Paul Bradshaw invited me on Twitter to answer this question on Seesmic recently, and Paul reported on the responses on his blog. He asked the question in light of a punishing wave of redundancies, many in US newspapers, and hiring freezes and programme cuts in the UK. The blog Papercuts lists 6358 job cuts in US newspapers already in 2008.
Here’s the full conversation:
So many journalists think ‘If I’m a good writer, that’s all I need’. That’s bullshit. There is an arrogance among journalists about the craft of writing. Journalism students will need more than the ability to craft a good sentence.
not only caught Paul’s attention, but also “twenty-something regional newspaper journalist” Joanna Geary (what’s your new shiny title Joanna?) and my colleague Roy Greenslade. I’m not entirely sure why that hit such a nerve. (The particular comment is in a separate video on YouTube.)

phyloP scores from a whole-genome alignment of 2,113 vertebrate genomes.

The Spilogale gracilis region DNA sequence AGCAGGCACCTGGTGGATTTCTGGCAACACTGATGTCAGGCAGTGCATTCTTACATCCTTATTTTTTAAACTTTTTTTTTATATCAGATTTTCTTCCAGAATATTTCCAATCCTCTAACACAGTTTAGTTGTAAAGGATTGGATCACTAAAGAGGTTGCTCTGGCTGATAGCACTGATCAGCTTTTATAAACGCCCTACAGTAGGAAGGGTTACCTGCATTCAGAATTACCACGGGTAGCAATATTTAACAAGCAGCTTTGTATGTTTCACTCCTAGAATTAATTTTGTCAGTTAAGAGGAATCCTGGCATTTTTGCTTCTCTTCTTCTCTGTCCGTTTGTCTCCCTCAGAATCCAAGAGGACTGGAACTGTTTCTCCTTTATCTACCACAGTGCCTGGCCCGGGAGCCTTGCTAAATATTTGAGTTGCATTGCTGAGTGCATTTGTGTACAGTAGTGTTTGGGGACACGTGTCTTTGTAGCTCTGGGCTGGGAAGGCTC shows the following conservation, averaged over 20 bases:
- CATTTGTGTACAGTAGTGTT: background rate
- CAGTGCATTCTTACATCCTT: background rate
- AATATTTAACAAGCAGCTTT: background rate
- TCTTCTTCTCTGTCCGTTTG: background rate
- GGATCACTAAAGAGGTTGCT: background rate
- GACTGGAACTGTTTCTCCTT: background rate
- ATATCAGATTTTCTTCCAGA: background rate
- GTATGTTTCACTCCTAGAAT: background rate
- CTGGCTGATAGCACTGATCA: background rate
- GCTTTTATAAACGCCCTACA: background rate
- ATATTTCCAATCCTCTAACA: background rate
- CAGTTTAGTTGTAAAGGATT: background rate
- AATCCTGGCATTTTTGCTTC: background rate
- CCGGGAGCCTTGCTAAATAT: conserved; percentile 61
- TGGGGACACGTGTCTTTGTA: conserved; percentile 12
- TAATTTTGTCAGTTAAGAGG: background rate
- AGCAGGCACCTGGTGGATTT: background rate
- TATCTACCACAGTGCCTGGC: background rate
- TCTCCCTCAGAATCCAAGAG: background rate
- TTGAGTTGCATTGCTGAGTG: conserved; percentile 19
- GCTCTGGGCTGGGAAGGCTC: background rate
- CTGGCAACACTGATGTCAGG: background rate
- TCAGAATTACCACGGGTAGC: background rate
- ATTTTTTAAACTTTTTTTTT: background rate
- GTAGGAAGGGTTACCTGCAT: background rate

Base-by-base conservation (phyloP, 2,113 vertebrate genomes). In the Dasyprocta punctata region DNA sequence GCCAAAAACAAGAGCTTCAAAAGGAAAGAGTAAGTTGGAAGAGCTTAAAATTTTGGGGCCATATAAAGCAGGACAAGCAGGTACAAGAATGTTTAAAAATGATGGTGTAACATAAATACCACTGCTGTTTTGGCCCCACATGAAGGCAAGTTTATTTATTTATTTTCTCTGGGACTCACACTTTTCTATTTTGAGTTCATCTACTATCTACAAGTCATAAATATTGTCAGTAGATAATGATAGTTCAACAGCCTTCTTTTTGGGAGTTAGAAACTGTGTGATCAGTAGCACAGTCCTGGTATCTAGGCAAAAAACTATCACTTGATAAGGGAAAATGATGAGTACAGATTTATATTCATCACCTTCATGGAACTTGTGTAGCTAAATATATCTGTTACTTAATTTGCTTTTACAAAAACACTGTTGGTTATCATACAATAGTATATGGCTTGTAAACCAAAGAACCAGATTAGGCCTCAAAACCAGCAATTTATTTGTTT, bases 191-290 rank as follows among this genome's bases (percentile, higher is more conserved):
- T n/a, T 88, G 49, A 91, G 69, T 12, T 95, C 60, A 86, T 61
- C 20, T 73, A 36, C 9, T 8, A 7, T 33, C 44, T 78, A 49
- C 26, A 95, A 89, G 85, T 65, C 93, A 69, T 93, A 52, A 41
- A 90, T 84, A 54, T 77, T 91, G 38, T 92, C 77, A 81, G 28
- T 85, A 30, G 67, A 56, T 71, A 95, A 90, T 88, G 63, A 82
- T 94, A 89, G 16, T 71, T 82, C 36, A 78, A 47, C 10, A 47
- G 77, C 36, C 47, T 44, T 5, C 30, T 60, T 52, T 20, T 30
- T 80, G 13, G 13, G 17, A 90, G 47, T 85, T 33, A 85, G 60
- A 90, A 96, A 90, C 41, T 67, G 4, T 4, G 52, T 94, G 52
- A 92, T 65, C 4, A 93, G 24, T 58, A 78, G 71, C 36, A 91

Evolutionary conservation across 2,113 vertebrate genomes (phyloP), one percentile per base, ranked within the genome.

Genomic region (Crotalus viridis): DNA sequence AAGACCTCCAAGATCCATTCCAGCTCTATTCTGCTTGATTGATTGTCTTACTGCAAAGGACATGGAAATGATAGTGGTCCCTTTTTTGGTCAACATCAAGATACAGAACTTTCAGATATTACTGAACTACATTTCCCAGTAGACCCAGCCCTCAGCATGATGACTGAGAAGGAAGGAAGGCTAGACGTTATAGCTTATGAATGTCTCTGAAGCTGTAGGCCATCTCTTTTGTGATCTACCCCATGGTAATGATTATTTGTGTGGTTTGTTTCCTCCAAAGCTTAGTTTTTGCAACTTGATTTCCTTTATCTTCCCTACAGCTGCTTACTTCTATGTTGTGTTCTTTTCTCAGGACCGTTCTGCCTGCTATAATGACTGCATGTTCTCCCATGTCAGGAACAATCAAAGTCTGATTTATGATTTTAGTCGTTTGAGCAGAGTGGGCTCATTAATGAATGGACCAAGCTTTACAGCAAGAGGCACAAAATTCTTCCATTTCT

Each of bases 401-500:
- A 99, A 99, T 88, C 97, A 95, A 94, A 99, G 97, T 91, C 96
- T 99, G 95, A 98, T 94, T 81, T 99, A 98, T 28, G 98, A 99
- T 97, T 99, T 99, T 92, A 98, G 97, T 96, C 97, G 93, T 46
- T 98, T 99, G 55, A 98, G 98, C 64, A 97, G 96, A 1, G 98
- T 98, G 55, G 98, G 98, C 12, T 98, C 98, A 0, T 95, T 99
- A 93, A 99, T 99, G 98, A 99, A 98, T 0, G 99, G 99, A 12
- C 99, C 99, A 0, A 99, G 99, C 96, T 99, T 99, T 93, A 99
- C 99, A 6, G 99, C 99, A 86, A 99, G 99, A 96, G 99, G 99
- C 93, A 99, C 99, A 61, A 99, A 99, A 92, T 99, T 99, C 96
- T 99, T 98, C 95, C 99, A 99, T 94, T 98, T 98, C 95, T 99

One comment that caught my eye was that of David Cohn:
Partly because news organisations have a culture similar to the military, there’s a chain of command and no leeway to make your own decisions. Journalism schools are equally structured.
That’s interesting, and I think it’s one of the cultural conflicts that I’m seeing as news organisations integrate their digital departments. For my first online journalism job in 1996, I was an army of one. The news director admitted she could manage everyone’s time in the newsroom down to the second except me. My next jobs at Advance Internet (MLive.com) and the BBC, I was either part of a small team or working in a foreign bureau, far from the command centre. It’s a challenge as we move from these flat, often extremely collaborative, environments to these military environments with a lot hierarchy and rank. In some ways, it’s a sign of the success of the digital departments that they are being brought into the core of the business, but hopefully, the departments can be integrated without losing the collaborative spirit.